More solid US economic data may not be enough to save USD/CAD bulls

<p>In a relatively quiet week for US economic data, the few economic reports that are scheduled for release are all backloaded toward the end of the week. This morning, US traders got their first looks at the Durable Goods Orders and Initial Jobless Claims reports. </p>

In a relatively quiet week for US economic data, the few economic reports that are scheduled for release are all backloaded toward the end of the week. This morning, US traders got their first looks at the Durable Goods Orders and Initial Jobless Claims reports.

"Durable goods" are products that are expected to last at least three years, including things like automobiles, airplanes, appliances, and computers. Because of their generally high costs and long lives, buyers often finance these purchases, so Durable Goods Orders can be viewed as another reading on consumers’ confidence in the future. Based on the just-released January Durable Goods Orders report, consumes were feeling very confident indeed. On a headline basis, Durable Goods Orders rose 4.9% month-over-month vs. an expected reading of 3.0%, while the "Core" reading, which filters out more volatile transportation purchases, rose by a solid 1.8% m/m, beating the 0.2% growth rate expected by traders and economists. This represents the strongest growth in the core reading since June 2014.

Combined with the as-expected-but-still-historically-low Initial Jobless Claims reading of 272k, it’s clear that US economic data remains relatively strong. Traders will look to see whether that positive momentum carries over into tomorrow’s "preliminary" Q4 US GDP and the simultaneous release of the January Core PCE Price Index (the Fed’s preferred inflation measure).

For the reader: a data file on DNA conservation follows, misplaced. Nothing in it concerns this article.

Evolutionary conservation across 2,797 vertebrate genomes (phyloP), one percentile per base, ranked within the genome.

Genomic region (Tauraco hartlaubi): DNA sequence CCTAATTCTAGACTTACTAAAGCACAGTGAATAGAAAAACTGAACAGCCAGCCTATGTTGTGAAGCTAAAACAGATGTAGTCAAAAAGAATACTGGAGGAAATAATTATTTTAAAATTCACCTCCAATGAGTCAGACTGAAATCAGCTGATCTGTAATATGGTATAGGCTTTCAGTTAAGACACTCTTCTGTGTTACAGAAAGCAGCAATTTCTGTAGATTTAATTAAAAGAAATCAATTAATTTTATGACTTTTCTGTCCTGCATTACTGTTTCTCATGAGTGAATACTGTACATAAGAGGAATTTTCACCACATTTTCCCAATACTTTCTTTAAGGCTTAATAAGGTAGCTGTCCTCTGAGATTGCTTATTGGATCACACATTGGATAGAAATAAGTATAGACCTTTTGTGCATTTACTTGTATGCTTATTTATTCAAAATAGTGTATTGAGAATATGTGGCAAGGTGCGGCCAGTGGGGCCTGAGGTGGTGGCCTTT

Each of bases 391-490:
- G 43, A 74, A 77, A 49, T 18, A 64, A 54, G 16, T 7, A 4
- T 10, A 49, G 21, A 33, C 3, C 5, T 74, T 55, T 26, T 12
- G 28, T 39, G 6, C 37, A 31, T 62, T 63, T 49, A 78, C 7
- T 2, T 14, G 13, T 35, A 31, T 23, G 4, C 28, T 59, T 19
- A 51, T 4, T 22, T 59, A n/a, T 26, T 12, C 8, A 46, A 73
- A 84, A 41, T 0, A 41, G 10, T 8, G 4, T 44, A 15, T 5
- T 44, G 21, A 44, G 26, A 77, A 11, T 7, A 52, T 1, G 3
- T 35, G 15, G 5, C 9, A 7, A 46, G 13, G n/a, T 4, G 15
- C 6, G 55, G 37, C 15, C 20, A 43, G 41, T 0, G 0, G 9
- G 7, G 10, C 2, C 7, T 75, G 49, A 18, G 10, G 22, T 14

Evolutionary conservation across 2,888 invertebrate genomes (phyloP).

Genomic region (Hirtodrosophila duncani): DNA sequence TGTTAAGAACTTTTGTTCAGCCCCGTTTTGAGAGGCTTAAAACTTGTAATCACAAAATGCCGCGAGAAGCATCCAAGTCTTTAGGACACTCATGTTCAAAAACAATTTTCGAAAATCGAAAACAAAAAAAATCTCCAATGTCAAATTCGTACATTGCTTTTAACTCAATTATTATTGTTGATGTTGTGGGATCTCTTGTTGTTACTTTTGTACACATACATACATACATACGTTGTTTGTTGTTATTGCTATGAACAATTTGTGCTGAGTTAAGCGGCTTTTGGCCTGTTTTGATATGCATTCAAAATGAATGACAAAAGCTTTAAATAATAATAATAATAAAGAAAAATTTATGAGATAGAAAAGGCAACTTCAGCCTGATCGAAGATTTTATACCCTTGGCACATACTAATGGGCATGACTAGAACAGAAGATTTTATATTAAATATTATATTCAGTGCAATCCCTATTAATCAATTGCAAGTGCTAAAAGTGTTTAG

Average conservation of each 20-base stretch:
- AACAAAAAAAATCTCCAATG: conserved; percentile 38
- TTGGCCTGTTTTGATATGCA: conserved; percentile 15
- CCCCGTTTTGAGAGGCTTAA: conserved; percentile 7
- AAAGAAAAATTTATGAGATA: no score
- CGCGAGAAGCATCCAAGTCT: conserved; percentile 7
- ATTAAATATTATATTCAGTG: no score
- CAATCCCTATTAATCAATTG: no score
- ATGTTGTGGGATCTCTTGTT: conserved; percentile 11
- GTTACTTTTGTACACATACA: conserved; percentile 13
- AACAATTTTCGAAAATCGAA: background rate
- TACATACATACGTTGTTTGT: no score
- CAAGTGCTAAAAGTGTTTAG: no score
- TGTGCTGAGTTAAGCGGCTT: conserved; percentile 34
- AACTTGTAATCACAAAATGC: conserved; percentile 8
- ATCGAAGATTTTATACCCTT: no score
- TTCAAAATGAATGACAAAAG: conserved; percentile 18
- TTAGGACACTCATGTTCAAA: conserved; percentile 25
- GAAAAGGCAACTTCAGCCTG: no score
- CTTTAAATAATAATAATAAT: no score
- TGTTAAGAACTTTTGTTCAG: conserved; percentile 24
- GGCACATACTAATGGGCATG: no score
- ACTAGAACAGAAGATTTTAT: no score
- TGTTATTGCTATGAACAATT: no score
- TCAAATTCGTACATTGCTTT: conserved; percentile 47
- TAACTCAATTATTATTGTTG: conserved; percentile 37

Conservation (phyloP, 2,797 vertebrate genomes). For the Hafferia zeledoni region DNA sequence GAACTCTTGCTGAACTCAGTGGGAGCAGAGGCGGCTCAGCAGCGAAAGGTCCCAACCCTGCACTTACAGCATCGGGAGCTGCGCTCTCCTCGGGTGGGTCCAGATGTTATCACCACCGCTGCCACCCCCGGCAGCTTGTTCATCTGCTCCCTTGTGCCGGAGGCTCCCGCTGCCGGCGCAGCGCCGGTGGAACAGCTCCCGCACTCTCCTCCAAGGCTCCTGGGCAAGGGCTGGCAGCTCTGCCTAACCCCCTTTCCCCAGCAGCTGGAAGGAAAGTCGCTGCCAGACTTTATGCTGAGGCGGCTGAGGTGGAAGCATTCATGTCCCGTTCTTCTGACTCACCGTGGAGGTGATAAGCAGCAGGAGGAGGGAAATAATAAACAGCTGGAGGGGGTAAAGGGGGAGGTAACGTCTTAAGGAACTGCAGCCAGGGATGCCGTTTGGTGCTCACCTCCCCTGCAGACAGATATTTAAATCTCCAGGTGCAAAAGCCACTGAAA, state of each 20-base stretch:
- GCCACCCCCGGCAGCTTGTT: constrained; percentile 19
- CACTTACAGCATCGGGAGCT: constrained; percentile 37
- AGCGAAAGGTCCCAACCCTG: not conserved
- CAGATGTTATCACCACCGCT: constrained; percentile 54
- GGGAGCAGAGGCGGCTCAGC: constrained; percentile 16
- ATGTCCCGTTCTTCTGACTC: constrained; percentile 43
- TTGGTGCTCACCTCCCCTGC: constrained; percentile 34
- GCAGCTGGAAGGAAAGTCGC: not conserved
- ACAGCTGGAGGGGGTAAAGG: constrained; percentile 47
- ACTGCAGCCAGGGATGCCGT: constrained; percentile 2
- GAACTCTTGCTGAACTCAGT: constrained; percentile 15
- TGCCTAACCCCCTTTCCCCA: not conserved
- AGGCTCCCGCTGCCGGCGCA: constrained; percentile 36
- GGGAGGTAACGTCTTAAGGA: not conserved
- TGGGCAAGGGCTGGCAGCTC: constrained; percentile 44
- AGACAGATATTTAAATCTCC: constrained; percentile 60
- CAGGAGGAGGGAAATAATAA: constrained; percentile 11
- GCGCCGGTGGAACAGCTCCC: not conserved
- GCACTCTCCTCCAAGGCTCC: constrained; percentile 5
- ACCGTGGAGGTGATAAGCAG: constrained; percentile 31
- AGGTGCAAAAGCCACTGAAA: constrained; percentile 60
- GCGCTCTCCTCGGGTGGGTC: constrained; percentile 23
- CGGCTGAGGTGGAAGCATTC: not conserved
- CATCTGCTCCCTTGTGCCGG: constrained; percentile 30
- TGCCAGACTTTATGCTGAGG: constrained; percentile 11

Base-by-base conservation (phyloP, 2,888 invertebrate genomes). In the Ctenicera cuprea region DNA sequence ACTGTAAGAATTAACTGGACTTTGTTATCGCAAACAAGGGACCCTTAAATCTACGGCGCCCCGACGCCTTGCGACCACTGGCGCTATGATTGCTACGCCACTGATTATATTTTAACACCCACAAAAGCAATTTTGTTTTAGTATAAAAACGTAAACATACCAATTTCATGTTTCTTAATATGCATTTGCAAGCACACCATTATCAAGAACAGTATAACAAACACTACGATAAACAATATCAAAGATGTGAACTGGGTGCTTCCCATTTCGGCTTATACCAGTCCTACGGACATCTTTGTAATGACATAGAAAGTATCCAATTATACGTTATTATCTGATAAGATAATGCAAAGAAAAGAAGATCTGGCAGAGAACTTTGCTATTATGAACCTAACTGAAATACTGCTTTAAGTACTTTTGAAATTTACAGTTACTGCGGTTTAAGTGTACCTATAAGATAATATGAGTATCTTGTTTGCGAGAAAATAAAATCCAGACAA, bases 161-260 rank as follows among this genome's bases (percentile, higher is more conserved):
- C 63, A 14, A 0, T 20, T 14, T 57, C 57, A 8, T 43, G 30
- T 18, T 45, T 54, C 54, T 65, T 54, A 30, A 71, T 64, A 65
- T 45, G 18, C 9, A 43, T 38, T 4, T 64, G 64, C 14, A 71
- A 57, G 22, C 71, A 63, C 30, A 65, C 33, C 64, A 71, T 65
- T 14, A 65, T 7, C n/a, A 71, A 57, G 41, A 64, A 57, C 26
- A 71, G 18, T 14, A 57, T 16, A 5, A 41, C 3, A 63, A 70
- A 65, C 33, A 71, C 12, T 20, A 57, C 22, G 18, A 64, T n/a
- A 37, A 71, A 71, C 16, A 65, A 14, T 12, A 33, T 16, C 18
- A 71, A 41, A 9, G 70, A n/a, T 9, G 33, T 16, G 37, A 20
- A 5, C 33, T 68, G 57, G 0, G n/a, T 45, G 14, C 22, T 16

Speaking of the Fed, the world’s most powerful central bank remains laser-focused on the recent global market turmoil more than the solid underlying economic data. The Fed needs to see financial markets stabilize before growing comfortable enough to consider another interest rate hike, but if and when that happens, the recovery in the US dollar could be unusually swift, especially with traders only pricing in 33% chance of a rate hike whatsoever this year according the CME Group’s FedWatch tool.

Technical View: USD/CAD

One rival that has been particularly strong against the greenback of late has been the Canadian dollar. After nearly reaching 1.47 five weeks ago, USD/CAD has fallen by more than 1000 pips to test its 100-day MA near 1.3630 as of writing. The pair’s collapse has coincided with a rally in oil prices, a key Canadian export, but even on days where oil traded lower, USD/CAD has been unable to sustain a meaningful rally.

The price action over the rest of the week will be key: if USD/CAD extends its selloff to close the week below the 100-day MA at 1.3625, it would open the door for more weakness toward the 61.8% Fibonacci retracement at 1.3535 or even previous-resistance-turned-support near 1.3400 as we move into March. On the other hand, a bounce here could suggest that the bulls aren’t ready to give up on the uptrend yet and might lead to a bounce back into the upper-1.30s in the near term.


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